As political disagreements and questions over businesses’ policies and products become more strident both online and offline, directors and managers sometimes fear for their and their families safety. A decision by a business to upgrade personal security and protection can have favourable tax consequences
The legislation is contained in S81 Income Tax (Trading and Other Income) Act 2005 which states that a tax deduction for personal security expenses applies to expenditure incurred in connection with the use or provision of an asset or service which improves personal security.
Conditions to be met
All the following conditions must be satisfied for a deduction for personal security expenditure to be allowable:
- there is a special threat to the trader’s personal physical security which arises wholly or mainly because of the particular trade;
- a service or asset is provided or used by or provided for the trader to meet the threat;
- the sole object of the person incurring the expenditure is the meeting of the threat;
- a deduction of the expenses would not otherwise be allowable in calculating the profits of the trade because (and only because) they were not incurred wholly and exclusively for the purpose of the trade;
- in the case of a service, the benefit resulting to the trader is wholly or mainly an improvement of the trader’s personal physical security;
- in the case of an asset, the person incurring the expenditure intends the asset to be used solely or partly to improve personal physical security.
The conditions are intentionally tightly drawn and are intended for people whose trade exposes them to a very real threat to their physical safety from terrorists, extremists and others who may resort to violence. It follows that a deduction cannot be given for:
- security measures against the kind of general criminal threat which all citizens may face to a greater or lesser degree, for example when travelling home late from work; or
- expenditure incurred primarily to meet a threat to property (including cash and other personal belongings); or
- security measures taken against a threat unconnected with a person’s trade.
Qualifying security assets
’Asset’ includes equipment and a structure such as a wall. So, items such as alarm systems, bullet resistant windows, floodlighting, reinforced doors and windows and perimeter walls and fences will qualify. The right to a deduction is not affected by the fact that the asset may become fixed to land or that the trader may be or become entitled to the property in the asset (or, if the asset is a fixture, to any interest or estate in the land concerned).
Rent paid to concerns specialising in the provision of alarm systems is allowable. Any installation charges which the trader is called upon by the agreement with the supplier to incur will normally be disallowable capital expenditure, although capital allowances may be available.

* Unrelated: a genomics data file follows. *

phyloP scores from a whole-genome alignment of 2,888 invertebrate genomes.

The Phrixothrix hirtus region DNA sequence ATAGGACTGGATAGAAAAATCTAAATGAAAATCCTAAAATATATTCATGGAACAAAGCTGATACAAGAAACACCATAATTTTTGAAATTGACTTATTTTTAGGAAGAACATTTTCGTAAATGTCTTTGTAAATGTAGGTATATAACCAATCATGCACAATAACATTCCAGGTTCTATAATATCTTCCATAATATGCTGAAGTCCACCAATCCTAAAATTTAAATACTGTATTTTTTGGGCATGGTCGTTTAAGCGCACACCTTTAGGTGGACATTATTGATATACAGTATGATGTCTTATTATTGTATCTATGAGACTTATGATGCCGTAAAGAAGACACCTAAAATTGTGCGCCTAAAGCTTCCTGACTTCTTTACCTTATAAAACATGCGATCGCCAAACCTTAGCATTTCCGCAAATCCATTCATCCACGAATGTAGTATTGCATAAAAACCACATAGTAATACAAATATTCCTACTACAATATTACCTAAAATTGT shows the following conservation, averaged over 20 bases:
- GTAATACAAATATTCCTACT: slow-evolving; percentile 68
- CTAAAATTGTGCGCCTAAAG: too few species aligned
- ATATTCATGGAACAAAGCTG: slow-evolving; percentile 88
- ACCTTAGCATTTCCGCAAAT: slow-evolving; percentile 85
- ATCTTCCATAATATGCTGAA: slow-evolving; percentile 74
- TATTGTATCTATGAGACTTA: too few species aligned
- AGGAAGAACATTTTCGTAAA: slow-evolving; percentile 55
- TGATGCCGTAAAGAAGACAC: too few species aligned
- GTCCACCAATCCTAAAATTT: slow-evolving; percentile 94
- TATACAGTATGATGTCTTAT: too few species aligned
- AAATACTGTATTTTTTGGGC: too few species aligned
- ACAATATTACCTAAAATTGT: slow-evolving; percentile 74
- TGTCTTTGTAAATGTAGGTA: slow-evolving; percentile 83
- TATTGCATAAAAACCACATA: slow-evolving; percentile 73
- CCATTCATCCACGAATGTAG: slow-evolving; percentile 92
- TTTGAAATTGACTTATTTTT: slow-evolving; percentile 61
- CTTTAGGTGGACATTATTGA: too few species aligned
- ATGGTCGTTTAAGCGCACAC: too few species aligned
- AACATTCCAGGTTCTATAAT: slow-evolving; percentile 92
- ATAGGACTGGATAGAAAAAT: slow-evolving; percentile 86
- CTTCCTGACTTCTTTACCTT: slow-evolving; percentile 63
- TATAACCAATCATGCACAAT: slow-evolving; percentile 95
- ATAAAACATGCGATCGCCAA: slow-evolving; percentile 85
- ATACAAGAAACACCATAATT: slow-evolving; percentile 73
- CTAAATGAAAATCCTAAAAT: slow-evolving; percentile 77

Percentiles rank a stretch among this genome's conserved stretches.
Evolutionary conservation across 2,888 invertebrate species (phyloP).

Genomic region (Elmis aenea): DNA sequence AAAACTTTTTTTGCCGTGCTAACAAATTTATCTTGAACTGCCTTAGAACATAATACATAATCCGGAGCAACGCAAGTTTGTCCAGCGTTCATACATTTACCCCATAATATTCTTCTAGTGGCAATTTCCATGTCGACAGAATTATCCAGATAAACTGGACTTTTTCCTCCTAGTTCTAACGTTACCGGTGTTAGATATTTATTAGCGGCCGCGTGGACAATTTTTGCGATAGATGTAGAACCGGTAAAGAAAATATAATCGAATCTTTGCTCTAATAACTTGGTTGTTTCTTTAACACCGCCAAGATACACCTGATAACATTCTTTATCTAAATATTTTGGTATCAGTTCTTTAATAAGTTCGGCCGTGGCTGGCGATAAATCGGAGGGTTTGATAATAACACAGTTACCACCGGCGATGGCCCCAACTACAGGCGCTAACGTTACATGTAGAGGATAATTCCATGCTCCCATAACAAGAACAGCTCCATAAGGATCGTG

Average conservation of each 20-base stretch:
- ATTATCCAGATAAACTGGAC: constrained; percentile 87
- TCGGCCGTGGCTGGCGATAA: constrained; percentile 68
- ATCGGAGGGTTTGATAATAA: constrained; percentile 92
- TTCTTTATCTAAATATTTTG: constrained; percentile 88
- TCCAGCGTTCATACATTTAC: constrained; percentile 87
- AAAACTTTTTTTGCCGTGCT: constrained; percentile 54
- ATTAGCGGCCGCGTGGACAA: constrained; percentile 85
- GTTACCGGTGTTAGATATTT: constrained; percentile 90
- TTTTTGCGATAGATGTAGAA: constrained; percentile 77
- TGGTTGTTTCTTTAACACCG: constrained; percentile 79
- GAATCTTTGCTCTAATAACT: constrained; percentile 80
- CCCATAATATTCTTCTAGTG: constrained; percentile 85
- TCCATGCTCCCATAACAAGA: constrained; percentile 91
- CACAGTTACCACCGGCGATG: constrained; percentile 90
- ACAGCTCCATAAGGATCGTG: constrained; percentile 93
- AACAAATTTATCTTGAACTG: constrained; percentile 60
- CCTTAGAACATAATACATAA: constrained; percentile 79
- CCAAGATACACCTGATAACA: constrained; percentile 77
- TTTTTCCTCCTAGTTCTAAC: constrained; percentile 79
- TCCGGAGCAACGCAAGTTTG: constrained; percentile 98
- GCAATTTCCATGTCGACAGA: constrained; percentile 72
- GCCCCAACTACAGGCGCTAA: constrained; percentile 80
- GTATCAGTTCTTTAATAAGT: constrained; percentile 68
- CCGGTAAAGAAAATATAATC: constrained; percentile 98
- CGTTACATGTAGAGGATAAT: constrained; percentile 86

The following do not qualify as security assets:
- cars, ships or aircraft,
- living accommodation,
- a dwelling,
- grounds appurtenant to a dwelling.
A service includes such things as the provision of security guards or bodyguards.
Mixed use of asset
Where an asset is intended to be used partly to improve personal physical security, only an appropriate proportion of the expenditure on the asset is to qualify for a deduction. The appropriate proportion is that attributable to the intended use to improve physical security.
If the provider intends that asset to be used solely to improve personal physical security, but there is another use for the asset which is incidental to that purpose, the trader is still entitled to a deduction of the whole of the cost or expenses. For example the cost of bullet resistant windows can be allowed in full although they have incidental non-security use in keeping out the cold.
The fact that the provision of an asset or service also improves the personal physical security of other members of the trader’s family or household does not prevent the full amount of the expenditure from qualifying for a deduction.
Security provided by an employer
If any of the above assets or services are provided by a company to its directors, they will not normally be treated as a benefit in kind. As a result no PAYE or National Insurance contributions will be due.
Rashid is the director of a pharmaceutical company, which has been mentioned in the newspapers as carrying out tests on animals. Despite his denials, he has received a number of threats by post and email. Fearful for his own safety and that of his family, he takes immediate step to protect his home against intruders and violent protestors.
He installs a state of the art burglar alarm and intruder detection system, motion detection external lighting, clamber proof railings, bullet proof glass and armoured doors. All of this expenditure is borne by his company. Since there is a well-founded threat to him and his family, all this expenditure is deductible for corporation tax and there will be no benefit-in-kind charged to him.
Joanna runs her business from home. She sells handcrafted silver jewellery via the internet and keeps around £10,000 in her spare -room which double as her office. Concerned by a state of local break-ins, she decides to equip her house with a burglar alarm and upgrade her front door.
HMRC reviewed her expenditure claim and disallowed 80% on the basis that the percentage of space in her house used for business was 20% and that there was no specific threat to her home compared to any of property in her location.
SRC-Time are one of the South East’s leading accountancy firms in advising the self-employed and partnerships in all aspects of their tax affairs and we are able to assist in any issue raised above.
Our expert team is available to provide you with advice and can be contacted on 01273 326 556 or you can drop us an email at firstname.lastname@example.org or speak with an account manager to get any process started.